Staying at Daisy's(2)

By: Jill Mansell

‘My father may not have been blessed with many brilliant ideas in his lifetime,’ Daisy said fondly, ‘but twenty-five years ago he had an excellent one. He came up with Dennis.’

‘You’re kidding! Are you serious? That’s incredible!’ The Australian slapped his knee in delight. ‘I used to buy those books for my kids.’

Rocky was well away now, tap-dancing behind the bar and singing under his breath, ‘My name is Den-nis, the dashing dachshund’, because Dennis danced like Fred Astaire and Rocky liked to show off the fact that he had been to stage school.

Actually, Daisy amended, he just liked to show off. Then again, it was why she had hired him in the first place.

Dad used to make up stories for me when I was small,’ Daisy told the enthralled Australian, ‘about this effeminate dachshund. But I didn’t know what he looked like so Dad started drawing pictures of him. I took the pictures into school, told the stories to my friends and the next thing we knew, all the mothers were asking where they could get hold of these Dennis books their kids kept pestering them for. So Dad sent his stories off to a publisher and they snapped them up. Then a TV company got involved and Dennis fever took off – soft toys, games, pyjamas, the whole merchandising malarkey. All from one dear little idea. Dad sold the rights five years ago and bought this place,’ Daisy concluded. ‘So you see, we owe everything to Dennis.’

‘I used to have a Dennis the Dachshund duvet cover,’ Rocky put in cheerfully. ‘And Dennis slippers with ears on them that waggled when you walked.’

‘I had Dennis everything.’ Daisy groaned and pulled a face. ‘By the time I was nine it was embarrassing. All I cared about then was Adam Ant.’

One of the late arrivals was being persuaded to go and fetch his harmonica; he might not be able to play the piano but, Hector assured him, a mouth organ would do just as well.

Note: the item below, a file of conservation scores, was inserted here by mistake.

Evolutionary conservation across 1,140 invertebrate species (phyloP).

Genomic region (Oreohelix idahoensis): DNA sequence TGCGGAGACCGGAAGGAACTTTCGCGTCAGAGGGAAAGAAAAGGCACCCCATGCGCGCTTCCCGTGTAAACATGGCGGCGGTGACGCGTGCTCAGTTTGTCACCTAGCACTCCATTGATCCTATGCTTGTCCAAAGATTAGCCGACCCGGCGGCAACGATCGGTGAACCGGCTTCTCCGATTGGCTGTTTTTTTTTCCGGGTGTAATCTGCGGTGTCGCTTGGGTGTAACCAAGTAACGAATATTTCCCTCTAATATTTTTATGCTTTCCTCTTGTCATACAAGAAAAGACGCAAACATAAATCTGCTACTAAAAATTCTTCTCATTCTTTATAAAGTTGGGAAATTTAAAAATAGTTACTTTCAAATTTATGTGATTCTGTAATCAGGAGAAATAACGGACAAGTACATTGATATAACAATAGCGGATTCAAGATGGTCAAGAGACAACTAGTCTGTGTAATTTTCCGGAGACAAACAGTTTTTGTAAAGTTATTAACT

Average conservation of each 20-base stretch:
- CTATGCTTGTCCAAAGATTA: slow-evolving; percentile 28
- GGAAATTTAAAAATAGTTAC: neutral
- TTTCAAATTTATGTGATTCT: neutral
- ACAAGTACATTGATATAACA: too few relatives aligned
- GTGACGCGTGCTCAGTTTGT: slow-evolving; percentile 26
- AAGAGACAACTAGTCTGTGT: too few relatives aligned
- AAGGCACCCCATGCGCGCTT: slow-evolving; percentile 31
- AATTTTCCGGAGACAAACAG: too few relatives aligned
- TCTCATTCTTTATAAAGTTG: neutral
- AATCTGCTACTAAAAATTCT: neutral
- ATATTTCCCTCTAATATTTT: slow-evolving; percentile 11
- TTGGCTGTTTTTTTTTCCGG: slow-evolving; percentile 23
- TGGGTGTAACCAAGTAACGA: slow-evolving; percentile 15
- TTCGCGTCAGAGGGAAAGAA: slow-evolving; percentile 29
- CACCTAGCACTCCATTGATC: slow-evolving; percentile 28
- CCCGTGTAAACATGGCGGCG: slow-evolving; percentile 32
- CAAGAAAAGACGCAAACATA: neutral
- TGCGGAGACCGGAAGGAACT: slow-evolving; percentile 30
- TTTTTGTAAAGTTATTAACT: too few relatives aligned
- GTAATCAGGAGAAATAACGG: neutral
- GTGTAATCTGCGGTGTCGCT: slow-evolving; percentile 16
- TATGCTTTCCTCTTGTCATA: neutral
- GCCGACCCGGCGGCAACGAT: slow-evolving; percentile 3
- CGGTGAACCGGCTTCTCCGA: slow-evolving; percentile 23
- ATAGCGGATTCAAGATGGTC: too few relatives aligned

‘I love this place,’ exclaimed the Australian. ‘I must go and talk to your dad.’

‘Are you all right?’ Rocky leaned across the bar and lowered his voice as the man moved away. ‘You look a bit .. . knackered.’

‘Me? I’m fine!’ Daisy realised he’d caught her off guard for a moment. What was the difference between putting on a brave front and telling a great big bare-faced lie? ‘Of course I’m fine, why wouldn’t I be?’

Rocky shrugged, reached for the silver tongs and lobbed a couple of ice cubes into a tumbler.

‘Thought you might be missing Steven. When’s he back?’

‘New Year’s Eve.’ Scooping up another handful of nuts, Daisy gave him a bright smile. Rocky wasn’t wild about Steven, she knew that, and he might even have an inkling about the events of the previous week, but there was no way in the world she was going to blurt out the whole story. She hadn’t told a soul. Not Tara, not even her own father. For now, she just had to carry on as if nothing was wrong.

‘Because if you’re feeling a bit lonely, I know just the thing to cheer you up.’ Rocky waggled a playful eyebrow as he said it, flashing her his naughtiest Robbie Williams smirk. ‘I’m young, single and available. Not to mention totally irresistible.’

Rocky was twenty-three, with a wicked smile and a peroxide crop. His favourite band was Oasis, which meant she could never fancy him in a million years.

‘It’s really kind of you to offer.’ Solemnly, Daisy patted his hand. ‘But you’re five years younger than me. You think Liam Gallagher’s a cool bloke.’ She frowned, pretending to think for a moment. ‘Oh yes, I knew there was something else. And I’m married.’

‘You don’t know what you’re missing. I’m at my sexual peak.’

I’m still married.’ God help me.

Rocky said, ‘Is that all that’s stopping you? I’m sure we can sort something out.’ Privately, he didn’t think much of marriage if what Daisy and Steven shared was a shining example. Daisy might be pretending everything was great, but you only had to see the two of them together to guess there were problems. The chief one being the fact that Steven Standish was a prize prat.

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